Thanks to so many of you for your submissions. Although we received a number of responses, no one correctly identified our first Mystery Plane that appeared in April 2013 Vintage Airmail and here on the website. Wesley Smith who furnished the photo also provided a wealth of information on the development and history of this early pusher that dates back to 1912. Here’s what Wesley’s research has uncovered:
Scroll down for a detailed description of the Williams Model 2 and it’s creator.
In early 1912, Osbert Edwin Williams (not to be confused with pioneer aviator/builders C.W. Williams, or A.M. Williams), created his second aircraft, the Williams Model 2. Williams, was a highly skilled engineer, responsible for the power plant that provided the electricity for the Laurel and Wyoming Valley Railroad (L. & W.V. RR) near Scranton, Pennsylvania in 1902. In 1907, he resigned his position as Chief Engineer and Electrician, to accept a new position as Superintendent of the power plant for the Delaware, Lakawanna and Western Railroads (D.L. & W. RR) at Scranton, Pennsylvania.
In the fall of 1911, Calbraith Perry Rodgers made his transcontinental flight. This epic event was the beginning of Williams’ interest in aviation. Williams’ initial aviation involvement, was with Albert S. Beavers of Scranton, who constructed a monoplane in 1910, and later, a biplane in 1911 (described in; Aeronautics, NY. V.8 N.1. January 1911. Scragg, George H. The Beaver Biplane, p 20. His name is stated as: Albert G. Beaver, of the Standard Motor Car Co., Scranton, PA. Jane’s All the World’s Aircraft 1910-11, p 386, incidentally, incorrectly states that the 1910 monoplane was an ornithopter).
The Williams Model 1 is somewhat murky. It appears to have been a biplane, purchased from Beavers (more, below). Whatever the case, the Model 1 had been abandoned sometime during the winter of 1912; as the pioneer aviator, Elling O. Weeks, was making test-flights of the new Williams Model 2 Pusher Biplane, at Forty Fort, Pennsylvania, by 22 May 1912.
Initially, the Model 2 had a central front skid, and single vertical fin/rudder, hinged at the leading edge of the elevator, similar in concept to the Santos-Dumont Demoiselle (but, not quite. The Demoiselle had its empennage hinged about a central “universal joint-type” device). The seat for the pilot was offset to the port, and the engine was centrally mounted. A full length “side curtain” running the entire length of the interplane struts just to the starboard of the engine, was shortened to fill only the upper portion of the interplane gap, by July of 1912. Ailerons were fitted on all wingtips, and a large central radiator was mounted directly in front of the Curtiss engine. By the summer, the four-wheel main undercarriage had been revised to two larger main wheels fitted to a central axle. Earlier photos, apparently taken in the winter of 1912, and in May, show two sets of twin wheels, attached to skids, similar in fashion to a Wright Model B. The wings were cut back to the trailing edge spar, to allow clearance for the “pusher” propeller. It was necessary to do this, owing to the location of the engine, and in order to obtain a proper center-of-gravity.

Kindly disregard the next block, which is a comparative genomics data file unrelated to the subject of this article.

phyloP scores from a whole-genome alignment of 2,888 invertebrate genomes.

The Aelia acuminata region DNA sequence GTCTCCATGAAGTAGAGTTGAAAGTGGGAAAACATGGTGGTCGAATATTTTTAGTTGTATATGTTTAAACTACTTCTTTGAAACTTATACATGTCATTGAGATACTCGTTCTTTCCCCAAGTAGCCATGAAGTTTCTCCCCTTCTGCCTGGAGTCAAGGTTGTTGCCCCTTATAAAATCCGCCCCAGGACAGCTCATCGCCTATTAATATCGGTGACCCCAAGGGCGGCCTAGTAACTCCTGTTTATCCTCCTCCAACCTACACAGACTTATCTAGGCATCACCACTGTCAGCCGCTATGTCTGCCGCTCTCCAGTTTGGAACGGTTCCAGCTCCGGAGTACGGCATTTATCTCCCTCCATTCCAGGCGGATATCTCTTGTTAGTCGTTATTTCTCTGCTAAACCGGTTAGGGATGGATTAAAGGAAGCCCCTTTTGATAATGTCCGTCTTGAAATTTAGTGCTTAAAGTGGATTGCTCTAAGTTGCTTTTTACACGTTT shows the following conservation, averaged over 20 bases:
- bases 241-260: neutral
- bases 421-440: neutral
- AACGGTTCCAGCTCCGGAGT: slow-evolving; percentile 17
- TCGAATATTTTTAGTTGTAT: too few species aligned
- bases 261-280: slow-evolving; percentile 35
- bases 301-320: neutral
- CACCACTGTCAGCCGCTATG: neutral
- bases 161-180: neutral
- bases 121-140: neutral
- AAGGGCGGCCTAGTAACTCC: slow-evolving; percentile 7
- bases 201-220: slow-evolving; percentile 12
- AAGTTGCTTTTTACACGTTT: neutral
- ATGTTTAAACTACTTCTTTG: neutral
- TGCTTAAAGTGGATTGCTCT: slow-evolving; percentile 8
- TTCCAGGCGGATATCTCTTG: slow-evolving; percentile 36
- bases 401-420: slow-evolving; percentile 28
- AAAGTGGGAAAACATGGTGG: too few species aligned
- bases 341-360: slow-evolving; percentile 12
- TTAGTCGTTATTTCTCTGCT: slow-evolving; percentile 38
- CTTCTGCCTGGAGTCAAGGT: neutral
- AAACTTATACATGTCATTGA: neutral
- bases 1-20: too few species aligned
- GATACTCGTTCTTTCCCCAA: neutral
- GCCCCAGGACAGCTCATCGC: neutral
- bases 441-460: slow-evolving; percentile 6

On 15 September 1912, the Model 2 suffered a serious accident and much damage; necessitating a reconstruction of the airframe. By November, the Model 2 was back in action, making aerial deliveries of newspapers. As rebuilt, the biplane sported a twin-wheel main undercarriage, a nosewheel, and twin, rectangular vertical rudders, now mounted at opposite ends of the elevator, replacing the earlier curved, centrally-mounted vertical rudder. In order to allow the rudders to move “in”, the elevator’s trailing edge span was reduced to allow inward motion. The offset pilot seat, and wheel-type controls, were retained, and the number “7” was prominently displayed on the vertical rudders, in a photo taken on 20 November 1912. The ailerons were also increased in chord, and the interconnecting strut between upper and lower ailerons, was retained.
Of great historical significance, is the fact that the Model 2 was the first aeroplane to be fitted with a pitot tube-type airspeed indicator. Williams’ invention, described in the November 1912 issue of Aeronautics (p 151) shows that it was a basically manometer, coupled with a ram-air tube, forcing a fluid up a vertical tube to indicate airspeed. Indeed, Williams held several U.S. patents, and his application for an aircraft windscreen, is accompanied by a 6 January 1912 photo of what is almost certainly the second (or third) incarnation of the Model 1. In this form, the span is probably much longer than the Model 2. The rear vertical rudder is rectangular, and a monoplane canard is fitted. Additionally, the undercarriage consists of twin main skis, a rear ski, and a single front wheel; the overall aircraft appearing to be a Curtiss-type. Nevertheless, it is worth noting that a photo in the Scranton Times (Tuesday, December 5, 1911, cover) appears to show the same aircraft, clearly a Curtiss-type, fitted with an all-wheel undercarriage. Thus, we can conclude that Williams’ first aircraft was not a monoplane, but was a Curtiss-type biplane. In fact, the January 1911 description of the Beavers Biplane in Aeronautics, does appear to describe a Curtiss-type, and does match-up with the Scranton Times photo; the exception being the addition of the monoplane canard, revised flight controls, and elimination of the rear biplane elevator; long after the January 1911 Aeronautics article was published.